Good luck with your first cupping :)
Jerry
Ann Vanderlaan wrote:
<Snip>

8) From: Tom Bellhouse
Hello, all.  I'm new to this game and enjoying it thoroughly, and
thought I'd share what little I have learned in the past few weeks of
roasting.
1.  I cannot roast well in a frying pan.  Somebody may be able to, and
cowboys may have been able to, but I tried while waiting for roaster
components and produced some of the world's worst cofee -- baked and
scorched, and unevenly roasted.  I also made the mistake of trying that
roast in the kitchen, and quickly decided that was a mistake!  Back to
waiting for components.
2.  I decided to go with the Stir Crazy/convection oven system.  I'm
well under $100 in "parts" and now have a gizmo that will evenly roast a
pound of beans in about 12 minutes.  I love it.  First roast was 1/2 lb
of Kenya AA, over-roasted.  Second try was right on, with the resulting
City roast greatly broadening my experience of "what coffee can be."
Wonderful!
3.  Successive roasts of 1/2 lb each proved consistently delicious.  All
the coffees (African) tasted best at a light City or City, with a range
of flavor that I really had never known cofee posessed!  I have just
gotten six more lbs, Western henisphere this time, and have only this
morning roasted a pound of Honduras Cup of Excellence "Nueve Posas."
This time it was to a "full City" and it was fantastic.  I'm sipping a
cup as I write.
I love the fact that all the senses are involved in using the StirCrazy
method. I can see the whole roasting process unfold, smell the batch as
it goes through its stages of development, and hear the beans in first
and second crack.  No instrumentation, not even a 550 degree thermometer
(but I want one, just so I can document my roasts and not have to repeat
mistakes.)
I'm in the foothills of the north Georgia mountains, and there aren't
many home roasters around here.  Maybe in Atlanta, but that's a couple
of very trafficky hours away from me.  So thanks to all of you, and to
SweetMarias, for sharing information that otherwise would be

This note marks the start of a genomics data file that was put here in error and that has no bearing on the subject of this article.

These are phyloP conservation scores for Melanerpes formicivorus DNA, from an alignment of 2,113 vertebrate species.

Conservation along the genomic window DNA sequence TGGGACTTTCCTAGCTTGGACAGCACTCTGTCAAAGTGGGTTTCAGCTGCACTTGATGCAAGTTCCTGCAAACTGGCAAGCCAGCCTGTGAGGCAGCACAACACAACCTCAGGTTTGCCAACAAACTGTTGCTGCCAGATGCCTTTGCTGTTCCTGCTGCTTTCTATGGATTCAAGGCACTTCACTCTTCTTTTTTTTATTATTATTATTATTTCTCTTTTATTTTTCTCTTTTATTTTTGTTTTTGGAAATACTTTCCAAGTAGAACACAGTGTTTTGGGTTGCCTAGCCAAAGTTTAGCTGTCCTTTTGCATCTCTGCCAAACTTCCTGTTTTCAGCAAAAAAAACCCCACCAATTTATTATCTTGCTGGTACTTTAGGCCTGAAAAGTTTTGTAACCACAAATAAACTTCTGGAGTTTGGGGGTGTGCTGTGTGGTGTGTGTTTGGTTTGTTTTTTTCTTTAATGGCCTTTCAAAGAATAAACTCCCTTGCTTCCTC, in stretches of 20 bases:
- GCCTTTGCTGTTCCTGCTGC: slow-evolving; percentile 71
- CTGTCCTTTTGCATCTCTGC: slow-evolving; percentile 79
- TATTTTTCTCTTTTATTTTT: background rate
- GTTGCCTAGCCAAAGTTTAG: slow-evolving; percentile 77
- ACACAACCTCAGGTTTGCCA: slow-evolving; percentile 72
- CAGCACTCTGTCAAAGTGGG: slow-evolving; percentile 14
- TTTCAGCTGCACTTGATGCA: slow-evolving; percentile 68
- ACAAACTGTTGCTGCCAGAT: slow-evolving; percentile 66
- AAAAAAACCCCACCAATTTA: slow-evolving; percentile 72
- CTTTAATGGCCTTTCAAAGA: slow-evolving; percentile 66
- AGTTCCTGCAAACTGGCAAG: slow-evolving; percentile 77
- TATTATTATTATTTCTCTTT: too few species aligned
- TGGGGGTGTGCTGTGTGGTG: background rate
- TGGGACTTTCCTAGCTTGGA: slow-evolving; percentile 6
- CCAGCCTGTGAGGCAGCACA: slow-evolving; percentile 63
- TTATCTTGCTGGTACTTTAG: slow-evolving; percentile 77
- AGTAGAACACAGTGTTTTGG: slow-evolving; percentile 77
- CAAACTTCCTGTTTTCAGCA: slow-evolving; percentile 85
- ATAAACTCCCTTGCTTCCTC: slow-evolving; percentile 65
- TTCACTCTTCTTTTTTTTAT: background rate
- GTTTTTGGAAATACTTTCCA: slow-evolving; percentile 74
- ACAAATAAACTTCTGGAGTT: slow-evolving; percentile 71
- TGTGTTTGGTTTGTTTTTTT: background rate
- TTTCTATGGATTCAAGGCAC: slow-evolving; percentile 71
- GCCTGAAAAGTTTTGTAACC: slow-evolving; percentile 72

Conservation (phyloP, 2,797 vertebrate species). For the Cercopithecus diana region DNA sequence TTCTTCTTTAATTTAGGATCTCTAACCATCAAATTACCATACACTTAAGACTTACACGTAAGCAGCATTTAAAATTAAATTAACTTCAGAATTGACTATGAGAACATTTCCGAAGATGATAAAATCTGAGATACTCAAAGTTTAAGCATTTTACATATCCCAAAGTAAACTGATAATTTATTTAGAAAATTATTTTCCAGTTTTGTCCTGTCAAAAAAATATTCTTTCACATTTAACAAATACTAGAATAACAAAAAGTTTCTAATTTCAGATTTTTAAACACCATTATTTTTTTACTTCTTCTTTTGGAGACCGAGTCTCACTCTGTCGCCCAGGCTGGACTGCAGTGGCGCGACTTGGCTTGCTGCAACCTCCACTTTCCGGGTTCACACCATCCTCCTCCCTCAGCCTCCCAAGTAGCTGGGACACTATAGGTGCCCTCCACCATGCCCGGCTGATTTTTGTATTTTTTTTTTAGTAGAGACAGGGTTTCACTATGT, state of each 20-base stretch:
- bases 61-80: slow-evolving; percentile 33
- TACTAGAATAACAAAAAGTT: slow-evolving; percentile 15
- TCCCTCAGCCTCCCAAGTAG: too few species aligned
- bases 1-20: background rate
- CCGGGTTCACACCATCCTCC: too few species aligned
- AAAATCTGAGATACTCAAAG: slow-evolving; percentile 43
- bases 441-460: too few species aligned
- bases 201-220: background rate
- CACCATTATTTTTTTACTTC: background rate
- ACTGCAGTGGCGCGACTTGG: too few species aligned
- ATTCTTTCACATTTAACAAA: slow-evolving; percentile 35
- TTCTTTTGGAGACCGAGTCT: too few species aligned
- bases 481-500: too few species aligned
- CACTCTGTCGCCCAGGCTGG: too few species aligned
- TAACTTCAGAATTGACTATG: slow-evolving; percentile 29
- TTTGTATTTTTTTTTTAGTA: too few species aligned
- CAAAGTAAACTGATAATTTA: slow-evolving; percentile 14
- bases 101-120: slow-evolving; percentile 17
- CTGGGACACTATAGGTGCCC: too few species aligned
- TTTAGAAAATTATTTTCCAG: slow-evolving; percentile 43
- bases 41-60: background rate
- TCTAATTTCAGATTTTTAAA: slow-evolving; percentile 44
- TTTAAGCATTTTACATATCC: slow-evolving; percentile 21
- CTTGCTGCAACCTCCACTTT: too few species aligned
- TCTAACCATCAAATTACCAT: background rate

unavailable.  I hope to return the favor as I gain experience.
Best regards,
Tom Bellhouse
Alto, GA

9) From: Ron Feroni
Tom,
       Wondering where you got your parts for your SC/TO roaster.  I'm 
currently trying to decide between a SC/TO, a drum style for the BBQ, or a 
homemade type drum roaster from scratch.  I like the idea of the SC/TO being 
pretty simple.  I was wondering also do you all that roast with the SC/TO's 
have them vented?  Which stircrazy, as I believe they come in two different 
sizes....
       I've only done about 12 roasts so far myself, on a poppery2.  I don't 
like it.  I'm already ready to upgrade!
happy roasting...
Ron
<Snip>

10) From: R.N.Kyle
Welcome there are some of use around each other
RK in Anderson SC Just 45min from Dillard, is that close to you

11) From: Brent - SC/TO Roasting
Target (online) is having a special when you buy the "Super Turbo
Oven" and 6qt. Stir Crazy together (bottom of the webpage).
Here's the link: http://tinyurl.com/96vl4The logo on the "Super Turbo Oven" looks like it might be the
Sunpentown logo, but no ovens come up if you search for Sunpentown on
Target's sight.  The voltage and wattage on the Super is the same as
the Sunpentown, but the Super Turbo Oven is one that hasn't been
discussed.  Could just be rebranded by Target, but buyer beware.
The Stir Crazy should be the 6qt. size.  The SC/TO is best as an
outdoor roaster.  Some folks have rigged up boxes, etc. to roast
indoors and vent outdoors.   Hopefully they'll chiime in.
Brent
On 2/8/06, Ron Feroni  wrote:
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12) From: Aaron
Brent, I wonder if you can walk into the store and buy it.  since you 
can return it at any store, i wonder if they will honor the sale to walk 
in and buy.
ill go check out target tomorrow and see if i can see the thing first 
hand there and i can report back what kind it is exactly.  Ill even 
throw up a few pictures in case i am clueless and don't know what i am 
talking about so the ones who do know can correct me.
thanks for the url too,
Aaron

13) From: Gene Smith
<Snip>
Better look again, Brent.  Here's the Target "special" deal:
 Total List Price: $89.98
        Buy Together Today: 
        $89.98
Gene Smith
unimpressed with the discount, in Houston

14) From: Tom Bellhouse

15) From: Brent - SC/TO Roasting
Good point, Gene.  At www.newegg.com (supplier of the Sunpentown for
many of us), the price for the TO is $59.  It's here:http://www.newegg.com/Product/Product.asp?Item=N82E16896100203A post on another forum said that newegg had upped the price to $79,
so I thought the Target deal sounded good based on that.  My bad and
my apologies.  You can do better by shopping around.  Seems like $59
is the range for the TO, but you can get the Stir Crazy often on sale
for less than $29.99.
Brent
Impressed with the wisom of the list
On 2/8/06, Gene Smith  wrote:
<Snip>

16) From: Aaron
so, for an average sized roast, how many ounces of beans can you do with 
the sc/to setup at a shot?

17) From: Bill Morgan
Interesting that Target associates the Stir Crazy with the Turbo Oven.
 Have enough people been buying the pair that they've noticed?
I picked up my Galloping Gourmet Turbo oven and a Stir Crazy at
various thrift stores.  The GG is more like 1400 watts.
1/2 pound batches are no problem, and some folks report doing up to a pound=
.
I roast in the garage with the door open.
HTH,
Bill
On 2/8/06, Brent - SC/TO Roasting  wrote:
<Snip>

18) From: Tom Bellhouse

19) From: B. Scott Harroff
I bought and tried a Sunpentown TO on the path to my FrankenTop.  If someone